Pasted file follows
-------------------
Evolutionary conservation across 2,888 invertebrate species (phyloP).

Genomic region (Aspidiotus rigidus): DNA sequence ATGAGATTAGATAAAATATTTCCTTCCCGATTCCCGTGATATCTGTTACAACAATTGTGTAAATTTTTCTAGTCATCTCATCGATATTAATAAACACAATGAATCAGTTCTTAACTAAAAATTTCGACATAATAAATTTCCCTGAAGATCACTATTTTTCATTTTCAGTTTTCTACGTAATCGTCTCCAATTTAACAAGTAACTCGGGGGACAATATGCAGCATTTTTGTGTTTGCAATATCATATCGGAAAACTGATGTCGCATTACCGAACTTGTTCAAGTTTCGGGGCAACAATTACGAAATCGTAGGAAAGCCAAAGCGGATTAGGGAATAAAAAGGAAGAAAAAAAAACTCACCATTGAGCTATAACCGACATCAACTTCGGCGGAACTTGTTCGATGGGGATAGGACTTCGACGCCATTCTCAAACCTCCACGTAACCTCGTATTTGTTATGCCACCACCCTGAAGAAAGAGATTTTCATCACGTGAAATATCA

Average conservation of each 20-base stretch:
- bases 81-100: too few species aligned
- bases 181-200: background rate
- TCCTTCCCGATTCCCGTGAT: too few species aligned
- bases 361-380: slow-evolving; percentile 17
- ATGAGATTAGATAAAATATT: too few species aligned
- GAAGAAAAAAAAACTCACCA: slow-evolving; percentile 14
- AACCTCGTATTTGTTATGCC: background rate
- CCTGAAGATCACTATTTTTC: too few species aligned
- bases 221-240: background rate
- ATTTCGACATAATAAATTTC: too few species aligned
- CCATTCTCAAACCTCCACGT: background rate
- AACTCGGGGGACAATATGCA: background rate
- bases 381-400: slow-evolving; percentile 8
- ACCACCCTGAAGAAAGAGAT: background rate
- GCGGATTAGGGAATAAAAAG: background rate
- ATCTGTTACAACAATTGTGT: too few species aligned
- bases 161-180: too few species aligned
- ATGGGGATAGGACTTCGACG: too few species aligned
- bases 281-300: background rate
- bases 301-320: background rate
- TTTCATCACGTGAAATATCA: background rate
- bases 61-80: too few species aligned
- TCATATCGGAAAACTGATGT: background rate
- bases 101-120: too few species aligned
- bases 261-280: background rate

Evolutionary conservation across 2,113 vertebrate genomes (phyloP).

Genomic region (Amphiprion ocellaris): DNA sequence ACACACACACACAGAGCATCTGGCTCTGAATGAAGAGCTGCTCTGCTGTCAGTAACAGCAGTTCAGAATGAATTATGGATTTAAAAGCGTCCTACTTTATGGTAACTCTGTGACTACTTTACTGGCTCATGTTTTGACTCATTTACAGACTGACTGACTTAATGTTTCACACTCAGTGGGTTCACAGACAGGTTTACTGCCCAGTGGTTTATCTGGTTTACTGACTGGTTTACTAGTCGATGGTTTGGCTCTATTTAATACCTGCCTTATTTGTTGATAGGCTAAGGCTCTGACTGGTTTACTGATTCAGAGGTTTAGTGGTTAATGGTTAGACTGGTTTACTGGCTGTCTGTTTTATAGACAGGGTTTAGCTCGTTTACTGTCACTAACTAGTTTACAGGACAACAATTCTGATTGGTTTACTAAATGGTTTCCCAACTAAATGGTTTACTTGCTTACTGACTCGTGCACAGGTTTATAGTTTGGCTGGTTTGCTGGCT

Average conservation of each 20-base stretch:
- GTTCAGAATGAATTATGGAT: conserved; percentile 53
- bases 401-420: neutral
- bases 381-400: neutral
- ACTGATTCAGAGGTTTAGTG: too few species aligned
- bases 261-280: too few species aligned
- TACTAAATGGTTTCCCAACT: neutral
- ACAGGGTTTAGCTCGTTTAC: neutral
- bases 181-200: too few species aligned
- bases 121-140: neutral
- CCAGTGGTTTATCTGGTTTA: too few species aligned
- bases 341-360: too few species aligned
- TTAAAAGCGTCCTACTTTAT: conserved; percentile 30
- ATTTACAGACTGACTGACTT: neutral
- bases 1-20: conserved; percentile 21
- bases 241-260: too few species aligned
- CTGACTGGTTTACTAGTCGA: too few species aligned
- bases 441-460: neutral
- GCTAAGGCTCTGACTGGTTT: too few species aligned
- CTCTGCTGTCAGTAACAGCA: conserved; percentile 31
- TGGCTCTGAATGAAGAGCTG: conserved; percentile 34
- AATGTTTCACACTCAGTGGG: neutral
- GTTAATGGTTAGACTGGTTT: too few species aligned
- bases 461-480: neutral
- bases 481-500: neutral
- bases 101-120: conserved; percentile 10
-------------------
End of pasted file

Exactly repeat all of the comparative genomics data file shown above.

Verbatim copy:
Evolutionary conservation across 2,888 invertebrate species (phyloP).

Genomic region (Aspidiotus rigidus): DNA sequence ATGAGATTAGATAAAATATTTCCTTCCCGATTCCCGTGATATCTGTTACAACAATTGTGTAAATTTTTCTAGTCATCTCATCGATATTAATAAACACAATGAATCAGTTCTTAACTAAAAATTTCGACATAATAAATTTCCCTGAAGATCACTATTTTTCATTTTCAGTTTTCTACGTAATCGTCTCCAATTTAACAAGTAACTCGGGGGACAATATGCAGCATTTTTGTGTTTGCAATATCATATCGGAAAACTGATGTCGCATTACCGAACTTGTTCAAGTTTCGGGGCAACAATTACGAAATCGTAGGAAAGCCAAAGCGGATTAGGGAATAAAAAGGAAGAAAAAAAAACTCACCATTGAGCTATAACCGACATCAACTTCGGCGGAACTTGTTCGATGGGGATAGGACTTCGACGCCATTCTCAAACCTCCACGTAACCTCGTATTTGTTATGCCACCACCCTGAAGAAAGAGATTTTCATCACGTGAAATATCA

Average conservation of each 20-base stretch:
- bases 81-100: too few species aligned
- bases 181-200: background rate
- TCCTTCCCGATTCCCGTGAT: too few species aligned
- bases 361-380: slow-evolving; percentile 17
- ATGAGATTAGATAAAATATT: too few species aligned
- GAAGAAAAAAAAACTCACCA: slow-evolving; percentile 14
- AACCTCGTATTTGTTATGCC: background rate
- CCTGAAGATCACTATTTTTC: too few species aligned
- bases 221-240: background rate
- ATTTCGACATAATAAATTTC: too few species aligned
- CCATTCTCAAACCTCCACGT: background rate
- AACTCGGGGGACAATATGCA: background rate
- bases 381-400: slow-evolving; percentile 8
- ACCACCCTGAAGAAAGAGAT: background rate
- GCGGATTAGGGAATAAAAAG: background rate
- ATCTGTTACAACAATTGTGT: too few species aligned
- bases 161-180: too few species aligned
- ATGGGGATAGGACTTCGACG: too few species aligned
- bases 281-300: background rate
- bases 301-320: background rate
- TTTCATCACGTGAAATATCA: background rate
- bases 61-80: too few species aligned
- TCATATCGGAAAACTGATGT: background rate
- bases 101-120: too few species aligned
- bases 261-280: background rate

Evolutionary conservation across 2,113 vertebrate genomes (phyloP).

Genomic region (Amphiprion ocellaris): DNA sequence ACACACACACACAGAGCATCTGGCTCTGAATGAAGAGCTGCTCTGCTGTCAGTAACAGCAGTTCAGAATGAATTATGGATTTAAAAGCGTCCTACTTTATGGTAACTCTGTGACTACTTTACTGGCTCATGTTTTGACTCATTTACAGACTGACTGACTTAATGTTTCACACTCAGTGGGTTCACAGACAGGTTTACTGCCCAGTGGTTTATCTGGTTTACTGACTGGTTTACTAGTCGATGGTTTGGCTCTATTTAATACCTGCCTTATTTGTTGATAGGCTAAGGCTCTGACTGGTTTACTGATTCAGAGGTTTAGTGGTTAATGGTTAGACTGGTTTACTGGCTGTCTGTTTTATAGACAGGGTTTAGCTCGTTTACTGTCACTAACTAGTTTACAGGACAACAATTCTGATTGGTTTACTAAATGGTTTCCCAACTAAATGGTTTACTTGCTTACTGACTCGTGCACAGGTTTATAGTTTGGCTGGTTTGCTGGCT

Average conservation of each 20-base stretch:
- GTTCAGAATGAATTATGGAT: conserved; percentile 53
- bases 401-420: neutral
- bases 381-400: neutral
- ACTGATTCAGAGGTTTAGTG: too few species aligned
- bases 261-280: too few species aligned
- TACTAAATGGTTTCCCAACT: neutral
- ACAGGGTTTAGCTCGTTTAC: neutral
- bases 181-200: too few species aligned
- bases 121-140: neutral
- CCAGTGGTTTATCTGGTTTA: too few species aligned
- bases 341-360: too few species aligned
- TTAAAAGCGTCCTACTTTAT: conserved; percentile 30
- ATTTACAGACTGACTGACTT: neutral
- bases 1-20: conserved; percentile 21
- bases 241-260: too few species aligned
- CTGACTGGTTTACTAGTCGA: too few species aligned
- bases 441-460: neutral
- GCTAAGGCTCTGACTGGTTT: too few species aligned
- CTCTGCTGTCAGTAACAGCA: conserved; percentile 31
- TGGCTCTGAATGAAGAGCTG: conserved; percentile 34
- AATGTTTCACACTCAGTGGG: neutral
- GTTAATGGTTAGACTGGTTT: too few species aligned
- bases 461-480: neutral
- bases 481-500: neutral
- bases 101-120: conserved; percentile 10